Tensions are showing between the administrations of Gov. M. Jodi Rell and Gov.-elect Dan Malloy over the enforcement of an executive order that will temporarily force the departure of a key commissioner and naming of a successor days before Malloy is inaugurated Jan. 5.

With Malloy having named only five agency heads as of this week, his transition team would like to keep some of Rell’s commissioners on an interim basis, including Michael Starkowski of the Department of Social Services. The agency oversees $5.6 billion, nearly one-third of the state budget.

Starkowski, who retired and began collecting a pension eight months ago, is being forced out Friday, Dec. 31 as a result of an executive order limiting retirees to two 120-day temporary appointments. The order is intended to limit “double-dipping” by collecting a pension and a salary.

The Rell administration is declining to waive the limit, even knowing that Malloy would like to retain Starkowski. Michael J. Cicchetti, the deputy budget chief, will take Starkowski’s place, giving Cicchetti a tenure of two business days as a commissioner.

“We feel we should adhere to the integrity of the existing executive order,” said Lisa Moody, Rell’s chief of staff. “It’s only four days, and two of them are a holiday or weekend. I don’t think it’s a big deal.”

Starkowski is one of two commissioners who will reach the maximum 240 days allowed by the executive order before New Year’s Eve. The other is Raeanne V. Curtis, the commissioner of public works.

Moody said she informed Timothy F. Bannon, Malloy’s chief of staff and the co-chair of his transition team, days ago that Starkowski would max out under the executive order.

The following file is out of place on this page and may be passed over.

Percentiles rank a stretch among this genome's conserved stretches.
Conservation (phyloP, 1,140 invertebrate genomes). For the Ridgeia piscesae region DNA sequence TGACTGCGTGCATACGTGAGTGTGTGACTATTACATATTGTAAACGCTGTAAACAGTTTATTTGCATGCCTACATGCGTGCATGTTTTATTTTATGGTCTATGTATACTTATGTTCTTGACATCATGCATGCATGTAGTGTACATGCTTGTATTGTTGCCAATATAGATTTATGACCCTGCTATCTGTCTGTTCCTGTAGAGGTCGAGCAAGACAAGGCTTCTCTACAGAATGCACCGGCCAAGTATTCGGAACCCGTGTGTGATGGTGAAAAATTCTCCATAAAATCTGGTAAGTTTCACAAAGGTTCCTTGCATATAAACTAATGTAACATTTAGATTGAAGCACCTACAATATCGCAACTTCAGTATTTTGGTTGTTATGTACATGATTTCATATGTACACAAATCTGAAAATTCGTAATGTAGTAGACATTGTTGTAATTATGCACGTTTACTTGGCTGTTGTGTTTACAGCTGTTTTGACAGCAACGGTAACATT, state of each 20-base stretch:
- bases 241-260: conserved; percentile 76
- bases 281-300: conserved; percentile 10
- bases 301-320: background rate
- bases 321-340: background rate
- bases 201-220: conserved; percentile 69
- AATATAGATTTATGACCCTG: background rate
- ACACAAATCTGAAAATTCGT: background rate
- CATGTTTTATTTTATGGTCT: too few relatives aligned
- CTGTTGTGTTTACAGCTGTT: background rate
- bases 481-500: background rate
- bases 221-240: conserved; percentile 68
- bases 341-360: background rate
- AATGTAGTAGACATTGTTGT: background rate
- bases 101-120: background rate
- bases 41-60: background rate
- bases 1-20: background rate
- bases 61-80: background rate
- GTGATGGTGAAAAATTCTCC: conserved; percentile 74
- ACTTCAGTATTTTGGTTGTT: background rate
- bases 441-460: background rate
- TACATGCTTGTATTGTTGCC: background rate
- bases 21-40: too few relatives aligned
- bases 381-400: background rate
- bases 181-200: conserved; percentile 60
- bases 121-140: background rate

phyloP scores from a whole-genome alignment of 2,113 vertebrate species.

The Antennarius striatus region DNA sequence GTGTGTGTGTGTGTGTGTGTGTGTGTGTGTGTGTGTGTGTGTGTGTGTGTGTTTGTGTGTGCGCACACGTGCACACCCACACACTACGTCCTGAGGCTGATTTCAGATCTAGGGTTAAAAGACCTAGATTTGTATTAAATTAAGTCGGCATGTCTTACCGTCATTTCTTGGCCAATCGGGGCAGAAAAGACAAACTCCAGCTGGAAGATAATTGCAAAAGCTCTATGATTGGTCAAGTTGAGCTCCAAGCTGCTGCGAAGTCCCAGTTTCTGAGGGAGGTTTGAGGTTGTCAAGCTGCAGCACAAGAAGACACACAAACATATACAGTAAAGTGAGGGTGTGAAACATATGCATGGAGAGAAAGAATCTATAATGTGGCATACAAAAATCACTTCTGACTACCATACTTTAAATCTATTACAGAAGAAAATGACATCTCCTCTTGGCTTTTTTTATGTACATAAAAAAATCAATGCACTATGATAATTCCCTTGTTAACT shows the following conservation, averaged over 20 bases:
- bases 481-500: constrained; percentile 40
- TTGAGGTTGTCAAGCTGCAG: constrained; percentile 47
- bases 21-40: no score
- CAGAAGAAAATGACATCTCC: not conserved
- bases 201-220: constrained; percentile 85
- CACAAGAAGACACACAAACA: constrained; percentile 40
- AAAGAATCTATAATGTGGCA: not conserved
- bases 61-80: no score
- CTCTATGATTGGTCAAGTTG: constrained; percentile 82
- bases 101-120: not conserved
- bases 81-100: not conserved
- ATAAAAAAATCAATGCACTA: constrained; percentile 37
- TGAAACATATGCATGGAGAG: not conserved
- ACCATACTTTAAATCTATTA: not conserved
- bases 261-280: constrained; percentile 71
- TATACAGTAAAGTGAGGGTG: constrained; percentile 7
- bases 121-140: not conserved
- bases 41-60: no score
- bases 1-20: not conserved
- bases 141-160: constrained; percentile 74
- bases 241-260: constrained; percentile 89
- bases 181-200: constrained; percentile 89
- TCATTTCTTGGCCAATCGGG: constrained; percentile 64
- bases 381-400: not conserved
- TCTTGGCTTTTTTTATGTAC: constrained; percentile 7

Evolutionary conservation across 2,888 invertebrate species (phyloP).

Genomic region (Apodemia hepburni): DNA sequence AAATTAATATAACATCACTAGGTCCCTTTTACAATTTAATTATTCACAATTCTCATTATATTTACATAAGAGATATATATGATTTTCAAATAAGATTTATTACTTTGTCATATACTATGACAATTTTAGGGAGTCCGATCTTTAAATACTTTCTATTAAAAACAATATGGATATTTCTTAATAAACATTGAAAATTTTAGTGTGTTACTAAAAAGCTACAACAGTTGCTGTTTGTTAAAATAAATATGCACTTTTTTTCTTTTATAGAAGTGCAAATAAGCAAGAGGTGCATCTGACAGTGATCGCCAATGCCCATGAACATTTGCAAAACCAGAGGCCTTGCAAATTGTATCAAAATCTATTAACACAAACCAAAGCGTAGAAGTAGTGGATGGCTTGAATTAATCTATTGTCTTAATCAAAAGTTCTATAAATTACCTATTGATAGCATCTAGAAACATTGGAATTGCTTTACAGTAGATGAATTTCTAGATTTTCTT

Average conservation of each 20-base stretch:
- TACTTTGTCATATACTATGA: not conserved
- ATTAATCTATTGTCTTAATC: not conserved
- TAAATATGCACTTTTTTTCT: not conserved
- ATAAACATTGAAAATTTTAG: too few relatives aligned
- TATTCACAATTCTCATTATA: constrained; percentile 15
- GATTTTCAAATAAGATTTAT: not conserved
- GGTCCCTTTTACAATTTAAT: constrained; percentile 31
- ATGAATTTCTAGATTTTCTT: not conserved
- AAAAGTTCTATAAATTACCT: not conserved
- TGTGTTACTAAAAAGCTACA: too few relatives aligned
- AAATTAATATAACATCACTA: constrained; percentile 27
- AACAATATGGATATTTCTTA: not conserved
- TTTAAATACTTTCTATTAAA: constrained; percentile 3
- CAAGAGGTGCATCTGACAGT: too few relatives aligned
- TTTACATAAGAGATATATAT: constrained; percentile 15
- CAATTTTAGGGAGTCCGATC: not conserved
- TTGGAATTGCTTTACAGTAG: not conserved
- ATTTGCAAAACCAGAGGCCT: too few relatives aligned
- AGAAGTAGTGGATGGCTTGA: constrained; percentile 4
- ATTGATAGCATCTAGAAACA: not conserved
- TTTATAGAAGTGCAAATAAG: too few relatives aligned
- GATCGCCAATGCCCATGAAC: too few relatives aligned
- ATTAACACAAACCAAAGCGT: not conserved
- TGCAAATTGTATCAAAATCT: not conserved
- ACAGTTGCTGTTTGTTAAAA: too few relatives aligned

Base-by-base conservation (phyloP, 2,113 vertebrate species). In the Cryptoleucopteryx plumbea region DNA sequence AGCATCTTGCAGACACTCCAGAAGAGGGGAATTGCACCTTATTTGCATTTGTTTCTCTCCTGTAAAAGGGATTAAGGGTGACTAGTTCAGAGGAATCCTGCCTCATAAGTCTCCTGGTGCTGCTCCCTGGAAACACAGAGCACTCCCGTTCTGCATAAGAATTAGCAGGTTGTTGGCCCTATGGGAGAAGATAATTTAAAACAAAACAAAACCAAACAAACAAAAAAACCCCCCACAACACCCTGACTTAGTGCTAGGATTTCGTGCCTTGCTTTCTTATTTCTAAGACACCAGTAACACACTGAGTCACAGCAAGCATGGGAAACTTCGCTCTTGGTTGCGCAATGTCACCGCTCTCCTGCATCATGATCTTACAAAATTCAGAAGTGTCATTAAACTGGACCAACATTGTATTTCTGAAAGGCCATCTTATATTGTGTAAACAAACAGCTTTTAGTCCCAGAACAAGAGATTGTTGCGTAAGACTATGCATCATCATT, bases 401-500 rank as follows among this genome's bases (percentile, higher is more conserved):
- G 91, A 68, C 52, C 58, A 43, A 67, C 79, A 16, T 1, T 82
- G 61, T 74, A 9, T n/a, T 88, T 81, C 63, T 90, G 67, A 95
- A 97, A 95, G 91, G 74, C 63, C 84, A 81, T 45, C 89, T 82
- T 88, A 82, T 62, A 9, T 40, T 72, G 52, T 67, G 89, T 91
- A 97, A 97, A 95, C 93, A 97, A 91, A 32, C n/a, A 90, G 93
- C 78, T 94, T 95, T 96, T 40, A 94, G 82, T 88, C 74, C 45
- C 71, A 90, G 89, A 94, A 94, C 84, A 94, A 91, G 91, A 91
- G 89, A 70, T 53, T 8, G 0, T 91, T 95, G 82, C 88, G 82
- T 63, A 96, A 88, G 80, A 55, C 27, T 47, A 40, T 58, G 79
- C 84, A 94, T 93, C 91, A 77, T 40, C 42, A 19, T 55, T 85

“There are going to be hiccups in any transition,” Bannon said. “We did not expect the resignation of the DSS commissioner to be accepted with two business days left in the term.”

Bannon said that did not see the point in temporarily changing leaders at DSS, but he said Rell was within her rights. Cicchetti will become commissioner on Saturday, Jan. 1. He will run the agency on Monday, Jan. 3 and Tuesday, Jan. 4, then step down the next day.

The Malloy team did not ask Rell to waive her executive order for two days.

“Dan Malloy has said time and again he respects that Connecticut can have only one governor at a time so, no, there was no request for a waiver,” Bannon said.

He said Malloy will reinstall Starkowsk on Jan. 5.

Moody said the Malloy transition team has not told the Rell administration how many commissioners and deputies the new governor would like to stay on an interim or longterm basis.

She has heard indirectly, however, that Lt. Gov.-elect Nancy Wyman, the co-chair of Malloy’s transition, has asked Peter O’Meara to remain as the commissioner of developmental services. He has held that post for 10 years.

Wyman said she made that request Tuesday morning.

Malloy has significant work to do in filling out his administration. His top advisers are in place: Bannon, chief of staff; Andrew McDonald, legal counsel; Roy Occhiogrosso, senior adviser for communications.

He also has announced the heads of five agencies: Policy and Management, Public Safety, Children and Families, Public Health and Administrative Services. He has said he is conducting a national search for four other departments: Transportation, Education, Environmental Protection and Starkowski’s agency, Social Services.

Mark is the Capitol Bureau Chief and a co-founder of CT Mirror. He is a frequent contributor to WNPR, a former state politics writer for The Hartford Courant and Journal Inquirer, and contributor for The New York Times.

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